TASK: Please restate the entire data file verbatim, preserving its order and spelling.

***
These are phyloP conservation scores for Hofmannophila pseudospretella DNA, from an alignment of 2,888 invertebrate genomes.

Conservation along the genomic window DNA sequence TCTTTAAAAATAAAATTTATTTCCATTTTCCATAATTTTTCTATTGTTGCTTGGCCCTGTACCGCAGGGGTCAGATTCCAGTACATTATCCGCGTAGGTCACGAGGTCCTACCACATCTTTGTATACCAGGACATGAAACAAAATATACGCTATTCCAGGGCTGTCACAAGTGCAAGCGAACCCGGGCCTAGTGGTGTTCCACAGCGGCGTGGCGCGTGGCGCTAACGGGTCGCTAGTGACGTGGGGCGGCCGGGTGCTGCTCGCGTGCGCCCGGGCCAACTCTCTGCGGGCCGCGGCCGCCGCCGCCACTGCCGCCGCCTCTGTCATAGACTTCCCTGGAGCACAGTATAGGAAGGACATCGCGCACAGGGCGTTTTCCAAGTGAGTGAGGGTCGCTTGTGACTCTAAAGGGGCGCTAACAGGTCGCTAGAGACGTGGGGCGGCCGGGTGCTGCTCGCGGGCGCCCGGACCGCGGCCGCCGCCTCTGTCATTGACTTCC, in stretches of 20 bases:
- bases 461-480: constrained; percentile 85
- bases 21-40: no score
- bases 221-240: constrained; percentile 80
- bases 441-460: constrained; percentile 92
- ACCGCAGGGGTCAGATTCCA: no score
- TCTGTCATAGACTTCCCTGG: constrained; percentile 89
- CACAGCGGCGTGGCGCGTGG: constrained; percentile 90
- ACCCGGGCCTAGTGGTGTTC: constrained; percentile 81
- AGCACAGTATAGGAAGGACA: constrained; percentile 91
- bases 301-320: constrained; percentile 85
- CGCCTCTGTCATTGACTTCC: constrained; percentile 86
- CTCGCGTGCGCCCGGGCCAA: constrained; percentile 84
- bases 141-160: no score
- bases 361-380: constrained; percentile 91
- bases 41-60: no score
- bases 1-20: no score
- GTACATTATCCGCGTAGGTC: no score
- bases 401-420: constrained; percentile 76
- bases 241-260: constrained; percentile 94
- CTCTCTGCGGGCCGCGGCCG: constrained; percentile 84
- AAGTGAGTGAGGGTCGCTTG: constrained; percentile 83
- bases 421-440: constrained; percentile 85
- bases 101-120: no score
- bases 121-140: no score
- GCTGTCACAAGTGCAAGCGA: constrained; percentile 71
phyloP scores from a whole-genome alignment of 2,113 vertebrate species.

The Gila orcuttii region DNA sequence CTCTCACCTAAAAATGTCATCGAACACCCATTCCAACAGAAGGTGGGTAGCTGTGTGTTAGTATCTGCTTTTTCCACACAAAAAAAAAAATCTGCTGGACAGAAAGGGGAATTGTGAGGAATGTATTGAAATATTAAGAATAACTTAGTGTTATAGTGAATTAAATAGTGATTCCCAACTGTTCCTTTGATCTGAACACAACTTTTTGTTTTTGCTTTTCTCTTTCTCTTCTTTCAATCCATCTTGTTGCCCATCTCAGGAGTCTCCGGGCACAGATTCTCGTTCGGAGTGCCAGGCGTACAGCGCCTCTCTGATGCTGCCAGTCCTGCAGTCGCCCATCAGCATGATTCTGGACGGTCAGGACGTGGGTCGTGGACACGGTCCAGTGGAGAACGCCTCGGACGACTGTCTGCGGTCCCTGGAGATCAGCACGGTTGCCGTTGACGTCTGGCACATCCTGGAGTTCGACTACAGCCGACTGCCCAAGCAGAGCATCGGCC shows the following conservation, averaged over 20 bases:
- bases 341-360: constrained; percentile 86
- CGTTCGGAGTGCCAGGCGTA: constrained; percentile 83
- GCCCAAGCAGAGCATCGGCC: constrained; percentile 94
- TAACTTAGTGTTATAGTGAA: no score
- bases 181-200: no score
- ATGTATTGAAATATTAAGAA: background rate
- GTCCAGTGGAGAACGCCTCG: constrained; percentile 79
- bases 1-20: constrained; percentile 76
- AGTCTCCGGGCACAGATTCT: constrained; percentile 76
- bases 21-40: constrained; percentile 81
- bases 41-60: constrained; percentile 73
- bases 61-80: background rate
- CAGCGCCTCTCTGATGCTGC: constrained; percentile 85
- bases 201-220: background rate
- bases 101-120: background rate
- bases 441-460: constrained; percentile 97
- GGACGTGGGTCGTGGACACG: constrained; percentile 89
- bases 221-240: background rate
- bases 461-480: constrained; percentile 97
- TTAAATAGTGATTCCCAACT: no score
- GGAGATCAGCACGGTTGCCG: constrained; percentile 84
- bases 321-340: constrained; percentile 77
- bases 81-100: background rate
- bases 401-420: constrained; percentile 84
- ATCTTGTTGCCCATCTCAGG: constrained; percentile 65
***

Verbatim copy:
These are phyloP conservation scores for Hofmannophila pseudospretella DNA, from an alignment of 2,888 invertebrate genomes.

Conservation along the genomic window DNA sequence TCTTTAAAAATAAAATTTATTTCCATTTTCCATAATTTTTCTATTGTTGCTTGGCCCTGTACCGCAGGGGTCAGATTCCAGTACATTATCCGCGTAGGTCACGAGGTCCTACCACATCTTTGTATACCAGGACATGAAACAAAATATACGCTATTCCAGGGCTGTCACAAGTGCAAGCGAACCCGGGCCTAGTGGTGTTCCACAGCGGCGTGGCGCGTGGCGCTAACGGGTCGCTAGTGACGTGGGGCGGCCGGGTGCTGCTCGCGTGCGCCCGGGCCAACTCTCTGCGGGCCGCGGCCGCCGCCGCCACTGCCGCCGCCTCTGTCATAGACTTCCCTGGAGCACAGTATAGGAAGGACATCGCGCACAGGGCGTTTTCCAAGTGAGTGAGGGTCGCTTGTGACTCTAAAGGGGCGCTAACAGGTCGCTAGAGACGTGGGGCGGCCGGGTGCTGCTCGCGGGCGCCCGGACCGCGGCCGCCGCCTCTGTCATTGACTTCC, in stretches of 20 bases:
- bases 461-480: constrained; percentile 85
- bases 21-40: no score
- bases 221-240: constrained; percentile 80
- bases 441-460: constrained; percentile 92
- ACCGCAGGGGTCAGATTCCA: no score
- TCTGTCATAGACTTCCCTGG: constrained; percentile 89
- CACAGCGGCGTGGCGCGTGG: constrained; percentile 90
- ACCCGGGCCTAGTGGTGTTC: constrained; percentile 81
- AGCACAGTATAGGAAGGACA: constrained; percentile 91
- bases 301-320: constrained; percentile 85
- CGCCTCTGTCATTGACTTCC: constrained; percentile 86
- CTCGCGTGCGCCCGGGCCAA: constrained; percentile 84
- bases 141-160: no score
- bases 361-380: constrained; percentile 91
- bases 41-60: no score
- bases 1-20: no score
- GTACATTATCCGCGTAGGTC: no score
- bases 401-420: constrained; percentile 76
- bases 241-260: constrained; percentile 94
- CTCTCTGCGGGCCGCGGCCG: constrained; percentile 84
- AAGTGAGTGAGGGTCGCTTG: constrained; percentile 83
- bases 421-440: constrained; percentile 85
- bases 101-120: no score
- bases 121-140: no score
- GCTGTCACAAGTGCAAGCGA: constrained; percentile 71
phyloP scores from a whole-genome alignment of 2,113 vertebrate species.

The Gila orcuttii region DNA sequence CTCTCACCTAAAAATGTCATCGAACACCCATTCCAACAGAAGGTGGGTAGCTGTGTGTTAGTATCTGCTTTTTCCACACAAAAAAAAAAATCTGCTGGACAGAAAGGGGAATTGTGAGGAATGTATTGAAATATTAAGAATAACTTAGTGTTATAGTGAATTAAATAGTGATTCCCAACTGTTCCTTTGATCTGAACACAACTTTTTGTTTTTGCTTTTCTCTTTCTCTTCTTTCAATCCATCTTGTTGCCCATCTCAGGAGTCTCCGGGCACAGATTCTCGTTCGGAGTGCCAGGCGTACAGCGCCTCTCTGATGCTGCCAGTCCTGCAGTCGCCCATCAGCATGATTCTGGACGGTCAGGACGTGGGTCGTGGACACGGTCCAGTGGAGAACGCCTCGGACGACTGTCTGCGGTCCCTGGAGATCAGCACGGTTGCCGTTGACGTCTGGCACATCCTGGAGTTCGACTACAGCCGACTGCCCAAGCAGAGCATCGGCC shows the following conservation, averaged over 20 bases:
- bases 341-360: constrained; percentile 86
- CGTTCGGAGTGCCAGGCGTA: constrained; percentile 83
- GCCCAAGCAGAGCATCGGCC: constrained; percentile 94
- TAACTTAGTGTTATAGTGAA: no score
- bases 181-200: no score
- ATGTATTGAAATATTAAGAA: background rate
- GTCCAGTGGAGAACGCCTCG: constrained; percentile 79
- bases 1-20: constrained; percentile 76
- AGTCTCCGGGCACAGATTCT: constrained; percentile 76
- bases 21-40: constrained; percentile 81
- bases 41-60: constrained; percentile 73
- bases 61-80: background rate
- CAGCGCCTCTCTGATGCTGC: constrained; percentile 85
- bases 201-220: background rate
- bases 101-120: background rate
- bases 441-460: constrained; percentile 97
- GGACGTGGGTCGTGGACACG: constrained; percentile 89
- bases 221-240: background rate
- bases 461-480: constrained; percentile 97
- TTAAATAGTGATTCCCAACT: no score
- GGAGATCAGCACGGTTGCCG: constrained; percentile 84
- bases 321-340: constrained; percentile 77
- bases 81-100: background rate
- bases 401-420: constrained; percentile 84
- ATCTTGTTGCCCATCTCAGG: constrained; percentile 65